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Texas investor Brian Ferguson plans bid for Rocky Mountain News assets

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At the February 26 press conference announcing the imminent closing of the Rocky Mountain News, E.W. Scripps CEO Rich Boehne announced that the Rocky website and archives were for sale. Now, a credible bidder is stepping forward to announce his interest in the journalistic treasure trove: Texas-based investor Brian Ferguson. According to him, "We're in the process of developing a proposal to acquire the assets of the Denver Publishing Company, which owns all of the intellectual property of the Rocky Mountain News."

If Ferguson's name sounds familiar, it should. An article by David Milstead and James Paton from the Rocky's last issue revealed that the entrepreneur -- an attorney and accountant representing private-equity groups such as Midland Media Partners and TXA Exploration -- had serious discussions with Scripps about purchasing the tabloid.

At that time, Ferguson said, "We were very excited about the opportunity the Rocky presented, especially the high quality of journalism produced by the staff. We committed a significant amount of time and resources attempting to craft a successful offer for the paper." He stressed that "Scripps's management team went above and beyond anything we would have expected to help try and close a sale of the Rocky" -- but ultimately, "the complex nature of the joint operating agreement and the large number of constituencies involved prevented us from being able to adequately mitigate the risks involved in an acquisition."

Even so, it was clear from Ferguson's quotes that the Rocky meant more to him than a mere moneymaking opportunity. "Unfortunately, we were unable to deliver on our end of the bargain, and I regret that we failed both for the folks inside the newsroom and in Colorado," he told the paper -- and two weeks later, he sounds just as high on the product.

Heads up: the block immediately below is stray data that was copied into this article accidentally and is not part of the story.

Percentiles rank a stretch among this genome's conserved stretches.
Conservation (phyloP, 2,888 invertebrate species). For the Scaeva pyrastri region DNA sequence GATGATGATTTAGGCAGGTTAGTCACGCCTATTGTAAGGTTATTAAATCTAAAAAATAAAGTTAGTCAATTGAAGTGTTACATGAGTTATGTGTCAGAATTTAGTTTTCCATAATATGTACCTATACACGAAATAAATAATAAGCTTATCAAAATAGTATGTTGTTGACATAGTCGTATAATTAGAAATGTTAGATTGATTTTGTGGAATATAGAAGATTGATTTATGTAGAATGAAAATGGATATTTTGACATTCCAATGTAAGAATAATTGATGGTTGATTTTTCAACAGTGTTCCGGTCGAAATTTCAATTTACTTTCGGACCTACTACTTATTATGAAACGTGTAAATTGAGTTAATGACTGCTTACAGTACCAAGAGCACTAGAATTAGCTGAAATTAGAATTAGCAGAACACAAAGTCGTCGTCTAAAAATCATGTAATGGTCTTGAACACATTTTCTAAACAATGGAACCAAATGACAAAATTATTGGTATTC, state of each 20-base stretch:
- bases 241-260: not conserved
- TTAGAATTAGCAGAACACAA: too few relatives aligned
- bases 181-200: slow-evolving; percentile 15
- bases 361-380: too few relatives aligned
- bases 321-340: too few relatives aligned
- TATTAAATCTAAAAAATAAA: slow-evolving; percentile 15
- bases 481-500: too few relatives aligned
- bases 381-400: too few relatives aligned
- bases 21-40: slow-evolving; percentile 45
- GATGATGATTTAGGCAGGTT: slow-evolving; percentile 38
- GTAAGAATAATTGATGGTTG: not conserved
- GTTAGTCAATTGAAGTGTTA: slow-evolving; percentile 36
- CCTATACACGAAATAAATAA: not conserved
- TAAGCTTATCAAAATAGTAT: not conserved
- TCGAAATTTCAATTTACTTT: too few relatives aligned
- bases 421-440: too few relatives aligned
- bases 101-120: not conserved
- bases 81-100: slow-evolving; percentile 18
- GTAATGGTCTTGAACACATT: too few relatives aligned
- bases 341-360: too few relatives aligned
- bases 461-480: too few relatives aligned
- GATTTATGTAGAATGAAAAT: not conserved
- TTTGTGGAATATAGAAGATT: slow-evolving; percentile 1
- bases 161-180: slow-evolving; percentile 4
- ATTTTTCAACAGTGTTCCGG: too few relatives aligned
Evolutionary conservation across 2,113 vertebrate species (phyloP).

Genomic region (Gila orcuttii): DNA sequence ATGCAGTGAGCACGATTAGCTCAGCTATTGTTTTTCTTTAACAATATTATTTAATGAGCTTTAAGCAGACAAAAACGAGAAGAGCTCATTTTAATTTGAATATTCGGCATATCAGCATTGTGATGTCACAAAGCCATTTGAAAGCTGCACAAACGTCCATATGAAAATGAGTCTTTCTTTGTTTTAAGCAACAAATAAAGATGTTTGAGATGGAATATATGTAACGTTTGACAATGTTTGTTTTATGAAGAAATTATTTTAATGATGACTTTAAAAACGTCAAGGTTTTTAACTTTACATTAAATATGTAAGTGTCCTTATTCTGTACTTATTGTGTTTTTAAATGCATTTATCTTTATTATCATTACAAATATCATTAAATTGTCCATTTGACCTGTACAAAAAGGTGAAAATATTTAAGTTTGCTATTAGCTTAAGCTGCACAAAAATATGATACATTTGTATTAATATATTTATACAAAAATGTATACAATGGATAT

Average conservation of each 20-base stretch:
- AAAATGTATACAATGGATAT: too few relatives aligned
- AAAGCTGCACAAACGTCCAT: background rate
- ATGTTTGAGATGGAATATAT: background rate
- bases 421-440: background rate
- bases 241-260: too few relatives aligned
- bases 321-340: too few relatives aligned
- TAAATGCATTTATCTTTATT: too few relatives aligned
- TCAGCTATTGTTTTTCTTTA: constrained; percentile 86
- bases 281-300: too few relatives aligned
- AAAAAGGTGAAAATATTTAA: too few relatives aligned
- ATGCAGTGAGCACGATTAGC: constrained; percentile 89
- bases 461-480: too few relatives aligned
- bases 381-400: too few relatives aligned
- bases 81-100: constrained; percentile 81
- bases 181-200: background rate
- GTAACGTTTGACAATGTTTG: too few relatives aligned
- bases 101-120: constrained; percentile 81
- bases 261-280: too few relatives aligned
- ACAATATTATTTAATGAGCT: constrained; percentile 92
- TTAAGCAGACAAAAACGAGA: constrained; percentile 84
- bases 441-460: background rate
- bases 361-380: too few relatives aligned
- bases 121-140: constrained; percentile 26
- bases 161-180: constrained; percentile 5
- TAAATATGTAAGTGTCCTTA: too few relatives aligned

"The only reason that we're interested in the Rocky and the Rocky brand is because of the generations of work done by some insanely brilliant people," he says. "The Rocky's not just another newspaper. It's not even close to just another newspaper. It's one of the great brands in the whole industry. It's unique. It's different. It meant something beyond just having a printed paper, and that's what gives it value."

As for what he would like to do with the Rocky's intellectual property, he notes that "the first overriding principle would be to preserve and protect the century and a half's worth of work that was produced up until this year. There's a lot of talent, passion and craftsmanship that went into that work, and it needs a steward for future generations to make sure it's available for the historical record, for research purposes and for the public to enjoy."

But would he also consider relaunching the paper? Although Ferguson responds with caution, he doesn't reject the notion out of hand. "In the current environment, it's difficult to speculate on the future of any print publication," he concedes. "That said, we love printed newspapers, we know from our research that readers continue to love printed newspapers, and advertisers continue to love printed newspapers -- because printed newspapers deliver results for advertisers and deliver great content to readers."

At this point, Ferguson doesn't know when bidding for Denver Publishing will open. "Scripps obviously controls the timeline, and they've yet to communicate that to us or announce a formal process, so we're waiting to hear from them," he allows. At this writing, calls to Scripps spokesman Tim King have not been returned; an update will be published in The Latest Word after he responds. But Ferguson thinks the company simply doesn't want to rush into anything: "Scripps is very diligent, but they're also very thorough and deliberate in these types of processes. So I would imagine they're preparing a lot of materials for the process, and that takes time."

In the meantime, Ferguson is watching and waiting for the next series of developments, in which he may very well play a part. "The final chapter in the Denver newspaper saga has yet to be written," he says. "We're all hoping it doesn't end in Chapter 11. But none of us know exactly where it's going to go."

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